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State v. Buenneke

Court of Appeals of Iowa

March 21, 2018

STATE OF IOWA, Plaintiff-Appellee,
v.
DANIEL JOSEPH BUENNEKE, Defendant-Appellant.

          Appeal from the Iowa District Court for Black Hawk County, Bradley J. Harris, Judge.

         Daniel Buenneke appeals following his guilty plea from convictions for second-degree robbery and first-degree theft.

          Mark C. Smith, State Appellate Defender, and Theresa R. Wilson, Assistant Appellate Defender, for appellant.

          Thomas J. Miller, Attorney General, and Kelli A. Huser, Assistant Attorney General, for appellee.

          Considered by Danilson, C.J., and Vaitheswaran and Bower, JJ.

          VAITHESWARAN, JUDGE.

         Daniel Buenneke entered an Alford plea[1] to second-degree robbery and first-degree theft in connection with an incident at a Waterloo liquor store.[2] The district court imposed sentence, including "[a] mandatory minimum sentence of incarceration . . . for a term of 70% on" the robbery count. On appeal, Buenneke contends his plea lacked a factual basis and his attorney was ineffective in failing to challenge it. He also contends the district court abused its discretion in imposing the mandatory minimum sentence of seventy percent. The first issue is dispositive.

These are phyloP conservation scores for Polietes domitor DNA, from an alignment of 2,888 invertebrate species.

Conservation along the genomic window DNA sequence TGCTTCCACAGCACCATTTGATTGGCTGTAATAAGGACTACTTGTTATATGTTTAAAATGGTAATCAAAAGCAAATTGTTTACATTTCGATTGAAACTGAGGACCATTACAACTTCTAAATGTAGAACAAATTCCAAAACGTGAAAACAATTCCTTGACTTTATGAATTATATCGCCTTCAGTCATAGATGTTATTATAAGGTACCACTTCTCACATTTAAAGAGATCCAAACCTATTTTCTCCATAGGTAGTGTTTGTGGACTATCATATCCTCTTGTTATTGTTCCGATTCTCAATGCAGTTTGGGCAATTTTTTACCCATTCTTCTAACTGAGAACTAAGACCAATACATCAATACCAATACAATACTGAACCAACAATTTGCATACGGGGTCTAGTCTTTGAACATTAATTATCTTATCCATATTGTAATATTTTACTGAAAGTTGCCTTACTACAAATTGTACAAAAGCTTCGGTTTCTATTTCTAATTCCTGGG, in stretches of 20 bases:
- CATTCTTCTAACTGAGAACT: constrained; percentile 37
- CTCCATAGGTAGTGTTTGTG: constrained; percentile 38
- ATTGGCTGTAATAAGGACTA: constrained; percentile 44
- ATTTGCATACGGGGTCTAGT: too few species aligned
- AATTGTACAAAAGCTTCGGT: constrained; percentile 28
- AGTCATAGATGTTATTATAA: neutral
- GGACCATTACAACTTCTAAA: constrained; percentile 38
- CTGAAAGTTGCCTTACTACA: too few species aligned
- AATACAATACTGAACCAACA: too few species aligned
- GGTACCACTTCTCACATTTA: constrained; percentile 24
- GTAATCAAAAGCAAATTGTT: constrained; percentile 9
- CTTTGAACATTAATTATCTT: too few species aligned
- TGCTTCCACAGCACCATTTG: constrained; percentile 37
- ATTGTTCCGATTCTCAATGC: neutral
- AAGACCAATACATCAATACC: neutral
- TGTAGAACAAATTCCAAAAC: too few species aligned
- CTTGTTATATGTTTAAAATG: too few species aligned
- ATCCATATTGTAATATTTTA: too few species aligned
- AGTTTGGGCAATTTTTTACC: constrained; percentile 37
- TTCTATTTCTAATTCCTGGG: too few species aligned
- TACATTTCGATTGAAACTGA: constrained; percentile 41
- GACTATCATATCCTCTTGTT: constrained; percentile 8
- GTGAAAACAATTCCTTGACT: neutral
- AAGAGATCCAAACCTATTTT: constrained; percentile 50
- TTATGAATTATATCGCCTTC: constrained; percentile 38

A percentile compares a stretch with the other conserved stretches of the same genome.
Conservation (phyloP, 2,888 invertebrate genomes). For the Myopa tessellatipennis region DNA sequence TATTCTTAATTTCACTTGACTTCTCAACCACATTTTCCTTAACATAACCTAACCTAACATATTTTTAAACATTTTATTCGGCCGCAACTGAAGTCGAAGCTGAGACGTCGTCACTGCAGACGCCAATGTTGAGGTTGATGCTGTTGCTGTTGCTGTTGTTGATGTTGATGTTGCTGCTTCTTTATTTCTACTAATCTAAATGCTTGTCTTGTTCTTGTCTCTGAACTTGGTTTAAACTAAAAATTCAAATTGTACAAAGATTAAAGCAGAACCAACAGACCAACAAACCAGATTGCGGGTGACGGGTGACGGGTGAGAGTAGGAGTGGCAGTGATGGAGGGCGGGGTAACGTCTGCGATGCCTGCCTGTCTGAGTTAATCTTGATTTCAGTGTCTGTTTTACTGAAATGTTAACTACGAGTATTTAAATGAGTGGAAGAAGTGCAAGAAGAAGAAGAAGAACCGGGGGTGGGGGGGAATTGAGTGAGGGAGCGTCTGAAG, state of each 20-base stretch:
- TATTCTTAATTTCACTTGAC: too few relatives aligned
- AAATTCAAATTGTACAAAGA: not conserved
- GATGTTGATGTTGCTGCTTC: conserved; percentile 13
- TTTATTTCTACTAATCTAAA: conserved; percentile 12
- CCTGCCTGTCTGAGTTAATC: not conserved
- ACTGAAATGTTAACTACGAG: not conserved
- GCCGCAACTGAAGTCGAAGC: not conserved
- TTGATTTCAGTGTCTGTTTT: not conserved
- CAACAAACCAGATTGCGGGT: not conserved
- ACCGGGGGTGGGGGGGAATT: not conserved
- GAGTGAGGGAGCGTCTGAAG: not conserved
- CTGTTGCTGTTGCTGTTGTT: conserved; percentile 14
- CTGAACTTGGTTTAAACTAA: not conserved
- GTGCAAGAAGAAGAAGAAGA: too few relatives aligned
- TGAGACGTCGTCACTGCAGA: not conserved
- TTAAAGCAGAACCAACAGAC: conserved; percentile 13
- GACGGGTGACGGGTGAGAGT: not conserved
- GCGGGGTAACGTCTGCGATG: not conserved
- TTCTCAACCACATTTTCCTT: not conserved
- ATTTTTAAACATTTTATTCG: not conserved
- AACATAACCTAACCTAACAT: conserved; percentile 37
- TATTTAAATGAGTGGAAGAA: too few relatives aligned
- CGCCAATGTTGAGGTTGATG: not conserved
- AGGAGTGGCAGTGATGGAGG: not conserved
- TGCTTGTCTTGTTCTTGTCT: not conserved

Ineffective assistance claims have two components: (1) breach of an essential duty and (2) prejudice. See Strickland v. Washington, 466 U.S. 668, 687 (1984). "If trial counsel permits a defendant to plead guilty and waives the defendant's right to file a motion in arrest of judgment when there is no factual basis to support the defendant's guilty plea, trial counsel breaches an essential duty, " and "we presume prejudice." Rhoades v. State, 848 N.W.2d 22, 29 (Iowa 2014). While ineffective assistance claims are generally preserved for postconviction relief, we find the record adequate to address the issue. See State v. Schminkey, 597 N.W.2d 785, 788 (Iowa 1999).

         Robbery is defined as follows:

1. A person commits a robbery when, having the intent to commit a theft, the person does any of the following acts to assist or further the commission of the intended theft or the person's escape from the scene thereof with or without the stolen property:
a. Commits an assault upon another.
b.Threatens another with or purposely puts another in fear of immediate serious injury.
c.Threatens to commit immediately any forcible felony.
2. It is immaterial to the question of guilt or innocence of robbery that property was or ...

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